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An imprint of Penguin Random House LLC


Copyright © 2021 by Flynn Berry

Penguin supports copyright. Copyright fuels creativity, encourages diverse voices, promotes free speech, and creates a vibrant culture. Thank you for buying an authorized edition of this book and for complying with copyright laws by not reproducing, scanning, or distributing any part of it in any form without permission. You are supporting writers and allowing Penguin to continue to publish books for every reader.

library of congress cataloging-in-publication data

Names: Berry, Flynn, 1986– author.

Title: Northern spy: a novel / Flynn Berry.

Description: [New York]: Viking, [2021]

Identifiers: LCCN 2020031796 (print) | LCCN 2020031797 (ebook) | ISBN 9780735224995 (hardcover) | ISBN 9780735225008 (ebook)

Subjects: GSAFD: Mystery fiction. | Suspense fiction.

Classification: LCC PS3602.E76367 N67 2021 (print) | LCC PS3602.E76367 (ebook) | DDC 813/.6—dc23

LC record available at https://lccn.loc.gov/2020031796

LC ebook record available at https://lccn.loc.gov/2020031797

This is a work of fiction. Names, characters, places, and incidents either are the product of the author’s imagination or are used fictitiously, and any resemblance to actual persons, living or dead, businesses, companies, events, or locales is entirely coincidental.

Cover design: Colin Webber

Cover image: Al Higgins / Millennium Images, UK


For Ronan and Declan



Title Page




Part One

Chapter 1

Chapter 2

Chapter 3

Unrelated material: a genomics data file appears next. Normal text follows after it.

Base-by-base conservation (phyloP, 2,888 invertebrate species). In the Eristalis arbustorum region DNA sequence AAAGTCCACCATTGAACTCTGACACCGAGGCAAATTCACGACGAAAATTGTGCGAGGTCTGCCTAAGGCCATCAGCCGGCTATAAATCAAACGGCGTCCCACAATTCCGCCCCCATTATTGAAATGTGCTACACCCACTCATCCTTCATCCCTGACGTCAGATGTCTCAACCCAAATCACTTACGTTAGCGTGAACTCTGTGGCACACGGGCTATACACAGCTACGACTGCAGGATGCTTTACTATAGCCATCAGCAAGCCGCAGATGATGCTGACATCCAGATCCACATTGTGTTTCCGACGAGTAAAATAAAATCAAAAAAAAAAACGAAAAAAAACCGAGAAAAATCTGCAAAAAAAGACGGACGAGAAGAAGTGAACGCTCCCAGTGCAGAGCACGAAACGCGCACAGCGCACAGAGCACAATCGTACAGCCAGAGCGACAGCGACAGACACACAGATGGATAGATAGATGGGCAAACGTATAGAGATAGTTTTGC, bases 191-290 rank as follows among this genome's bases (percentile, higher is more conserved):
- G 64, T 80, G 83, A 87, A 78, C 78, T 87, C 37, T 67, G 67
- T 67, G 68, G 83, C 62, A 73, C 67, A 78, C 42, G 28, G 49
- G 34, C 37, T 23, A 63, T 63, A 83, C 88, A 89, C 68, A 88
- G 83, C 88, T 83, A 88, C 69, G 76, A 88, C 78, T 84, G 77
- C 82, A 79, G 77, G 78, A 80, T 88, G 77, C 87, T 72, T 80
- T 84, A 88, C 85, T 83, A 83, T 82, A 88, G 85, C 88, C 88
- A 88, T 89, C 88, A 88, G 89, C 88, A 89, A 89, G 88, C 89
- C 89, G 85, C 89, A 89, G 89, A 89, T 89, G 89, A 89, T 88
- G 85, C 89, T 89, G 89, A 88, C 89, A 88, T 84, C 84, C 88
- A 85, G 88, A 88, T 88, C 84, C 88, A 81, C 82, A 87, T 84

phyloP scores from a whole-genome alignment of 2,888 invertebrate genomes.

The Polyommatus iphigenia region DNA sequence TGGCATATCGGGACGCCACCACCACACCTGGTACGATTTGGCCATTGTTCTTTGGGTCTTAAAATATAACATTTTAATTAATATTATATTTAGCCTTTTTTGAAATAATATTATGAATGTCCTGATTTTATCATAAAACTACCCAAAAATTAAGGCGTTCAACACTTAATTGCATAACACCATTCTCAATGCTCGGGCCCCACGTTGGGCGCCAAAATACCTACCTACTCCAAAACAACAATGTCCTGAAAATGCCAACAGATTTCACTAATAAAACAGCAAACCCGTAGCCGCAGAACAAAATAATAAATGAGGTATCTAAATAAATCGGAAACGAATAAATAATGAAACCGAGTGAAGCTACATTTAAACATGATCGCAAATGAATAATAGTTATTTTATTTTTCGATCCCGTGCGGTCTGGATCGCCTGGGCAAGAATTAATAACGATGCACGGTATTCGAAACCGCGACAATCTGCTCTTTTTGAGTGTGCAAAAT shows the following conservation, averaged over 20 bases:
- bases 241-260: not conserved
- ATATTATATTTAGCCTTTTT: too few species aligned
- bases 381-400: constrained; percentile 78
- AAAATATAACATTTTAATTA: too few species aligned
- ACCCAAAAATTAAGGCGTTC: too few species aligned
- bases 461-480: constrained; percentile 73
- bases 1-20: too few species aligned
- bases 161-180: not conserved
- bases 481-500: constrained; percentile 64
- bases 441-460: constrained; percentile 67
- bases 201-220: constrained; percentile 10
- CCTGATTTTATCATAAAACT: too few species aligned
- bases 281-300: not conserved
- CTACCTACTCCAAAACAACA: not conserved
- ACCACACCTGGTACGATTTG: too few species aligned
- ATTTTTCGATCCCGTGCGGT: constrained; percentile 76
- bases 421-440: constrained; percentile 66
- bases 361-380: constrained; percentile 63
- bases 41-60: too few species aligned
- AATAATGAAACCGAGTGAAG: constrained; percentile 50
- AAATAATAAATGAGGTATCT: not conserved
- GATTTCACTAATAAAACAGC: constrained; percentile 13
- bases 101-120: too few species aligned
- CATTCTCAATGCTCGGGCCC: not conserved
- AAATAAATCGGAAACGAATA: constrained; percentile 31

Chapter 4

Chapter 5

Chapter 6

Chapter 7

Chapter 8

Chapter 9

Chapter 10

Chapter 11

Chapter 12

Chapter 13

Part Two

Chapter 14

Chapter 15

Chapter 16

Chapter 17

Chapter 18

Chapter 19

Chapter 20

Chapter 21

Chapter 22

Chapter 23

Chapter 24

Chapter 25

Chapter 26

Chapter 27

Chapter 28

Chapter 29

Chapter 30

Chapter 31

Chapter 32

Chapter 33

Chapter 34

Chapter 35

Part Three

Chapter 36

Chapter 37

Chapter 38

Chapter 39

Chapter 40

Chapter 41

Chapter 42

Chapter 43

Chapter 44



About the Author


—IRA graffiti, 2019



We are born with a startle reflex. Apparently it’s caused by the sensation of falling. Sometimes, in his crib, my son will fling out his arms, and I hold my hand to his chest to reassure him.

It happens less often now than in the first months. He doesn’t constantly think the ground is falling away beneath him. I do, though. My startle reflex has never been so strong. Of course it is, everyone’s is at the moment. That’s part of living in Northern Ireland, at this point in time, during this phase of terrorism.

It’s difficult to know how scared to be. The threat level is severe, but, then, it has been for years. The government evaluates terrorist organizations based on capacity, timescale, and intent. At the moment, we should be worried about the IRA on all three counts. An attack might be imminent, but no one can say where.